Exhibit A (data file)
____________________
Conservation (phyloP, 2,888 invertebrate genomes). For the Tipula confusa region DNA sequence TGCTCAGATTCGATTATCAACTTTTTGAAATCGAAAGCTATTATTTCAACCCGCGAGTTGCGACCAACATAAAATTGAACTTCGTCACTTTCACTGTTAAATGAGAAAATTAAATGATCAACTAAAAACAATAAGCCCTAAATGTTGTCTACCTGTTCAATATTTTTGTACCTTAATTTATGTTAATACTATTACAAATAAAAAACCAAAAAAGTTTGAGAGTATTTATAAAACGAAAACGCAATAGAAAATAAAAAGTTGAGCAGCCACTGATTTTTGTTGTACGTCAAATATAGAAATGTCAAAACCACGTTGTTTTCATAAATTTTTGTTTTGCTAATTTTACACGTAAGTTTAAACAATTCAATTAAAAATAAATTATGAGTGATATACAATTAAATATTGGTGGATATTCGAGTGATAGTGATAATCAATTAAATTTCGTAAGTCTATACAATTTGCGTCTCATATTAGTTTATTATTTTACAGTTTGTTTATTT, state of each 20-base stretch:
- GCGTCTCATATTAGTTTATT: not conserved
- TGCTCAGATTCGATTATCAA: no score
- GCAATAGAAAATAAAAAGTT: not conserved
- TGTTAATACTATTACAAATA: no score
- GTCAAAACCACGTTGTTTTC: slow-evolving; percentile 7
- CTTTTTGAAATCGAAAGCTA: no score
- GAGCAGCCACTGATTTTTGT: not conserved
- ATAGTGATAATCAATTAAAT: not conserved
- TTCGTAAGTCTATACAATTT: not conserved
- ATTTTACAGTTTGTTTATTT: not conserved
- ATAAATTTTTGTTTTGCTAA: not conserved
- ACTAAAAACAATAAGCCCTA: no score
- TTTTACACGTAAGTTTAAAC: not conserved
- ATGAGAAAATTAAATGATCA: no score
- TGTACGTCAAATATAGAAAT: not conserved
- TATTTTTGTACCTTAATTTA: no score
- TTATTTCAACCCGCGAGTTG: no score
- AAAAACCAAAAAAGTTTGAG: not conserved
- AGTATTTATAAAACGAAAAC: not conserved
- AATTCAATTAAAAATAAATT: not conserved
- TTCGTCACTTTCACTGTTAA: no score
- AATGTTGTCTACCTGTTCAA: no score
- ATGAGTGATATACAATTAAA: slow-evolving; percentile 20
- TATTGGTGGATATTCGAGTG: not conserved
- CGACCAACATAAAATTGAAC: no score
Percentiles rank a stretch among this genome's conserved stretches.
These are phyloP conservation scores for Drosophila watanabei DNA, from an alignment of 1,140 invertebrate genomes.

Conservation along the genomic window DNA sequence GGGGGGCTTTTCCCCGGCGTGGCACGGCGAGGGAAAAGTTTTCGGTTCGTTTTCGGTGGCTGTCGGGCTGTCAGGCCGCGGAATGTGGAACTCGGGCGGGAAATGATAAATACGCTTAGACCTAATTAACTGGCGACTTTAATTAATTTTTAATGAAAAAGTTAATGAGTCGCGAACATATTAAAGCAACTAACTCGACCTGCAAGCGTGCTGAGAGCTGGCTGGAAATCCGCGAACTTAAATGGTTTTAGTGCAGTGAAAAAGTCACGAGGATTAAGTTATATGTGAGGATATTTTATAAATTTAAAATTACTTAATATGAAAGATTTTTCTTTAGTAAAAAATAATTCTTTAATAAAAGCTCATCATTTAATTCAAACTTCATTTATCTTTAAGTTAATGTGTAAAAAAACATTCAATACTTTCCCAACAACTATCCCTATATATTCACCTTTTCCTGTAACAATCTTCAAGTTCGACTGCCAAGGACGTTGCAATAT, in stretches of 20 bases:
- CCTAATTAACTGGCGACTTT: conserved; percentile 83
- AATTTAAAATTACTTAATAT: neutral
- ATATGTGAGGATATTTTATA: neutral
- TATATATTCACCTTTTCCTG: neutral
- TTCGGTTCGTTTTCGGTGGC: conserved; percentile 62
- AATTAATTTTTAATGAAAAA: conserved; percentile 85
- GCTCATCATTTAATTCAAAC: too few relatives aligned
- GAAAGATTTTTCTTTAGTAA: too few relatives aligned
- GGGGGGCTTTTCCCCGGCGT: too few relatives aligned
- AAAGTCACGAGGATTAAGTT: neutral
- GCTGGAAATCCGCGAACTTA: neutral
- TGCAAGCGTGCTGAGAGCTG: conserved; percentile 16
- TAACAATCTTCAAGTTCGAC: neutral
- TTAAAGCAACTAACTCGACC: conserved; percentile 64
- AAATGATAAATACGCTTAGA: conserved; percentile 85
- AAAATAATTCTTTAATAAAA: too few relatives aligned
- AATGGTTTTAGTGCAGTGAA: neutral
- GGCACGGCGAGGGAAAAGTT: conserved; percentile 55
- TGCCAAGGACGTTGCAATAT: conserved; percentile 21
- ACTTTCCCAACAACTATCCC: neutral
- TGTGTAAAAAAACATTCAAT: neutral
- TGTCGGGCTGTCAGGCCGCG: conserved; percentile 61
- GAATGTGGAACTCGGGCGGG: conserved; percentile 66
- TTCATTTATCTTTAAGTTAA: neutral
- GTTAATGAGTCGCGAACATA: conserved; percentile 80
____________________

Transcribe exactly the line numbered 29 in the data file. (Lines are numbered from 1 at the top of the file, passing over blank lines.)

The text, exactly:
Conservation along the genomic window DNA sequence GGGGGGCTTTTCCCCGGCGTGGCACGGCGAGGGAAAAGTTTTCGGTTCGTTTTCGGTGGCTGTCGGGCTGTCAGGCCGCGGAATGTGGAACTCGGGCGGGAAATGATAAATACGCTTAGACCTAATTAACTGGCGACTTTAATTAATTTTTAATGAAAAAGTTAATGAGTCGCGAACATATTAAAGCAACTAACTCGACCTGCAAGCGTGCTGAGAGCTGGCTGGAAATCCGCGAACTTAAATGGTTTTAGTGCAGTGAAAAAGTCACGAGGATTAAGTTATATGTGAGGATATTTTATAAATTTAAAATTACTTAATATGAAAGATTTTTCTTTAGTAAAAAATAATTCTTTAATAAAAGCTCATCATTTAATTCAAACTTCATTTATCTTTAAGTTAATGTGTAAAAAAACATTCAATACTTTCCCAACAACTATCCCTATATATTCACCTTTTCCTGTAACAATCTTCAAGTTCGACTGCCAAGGACGTTGCAATAT, in stretches of 20 bases: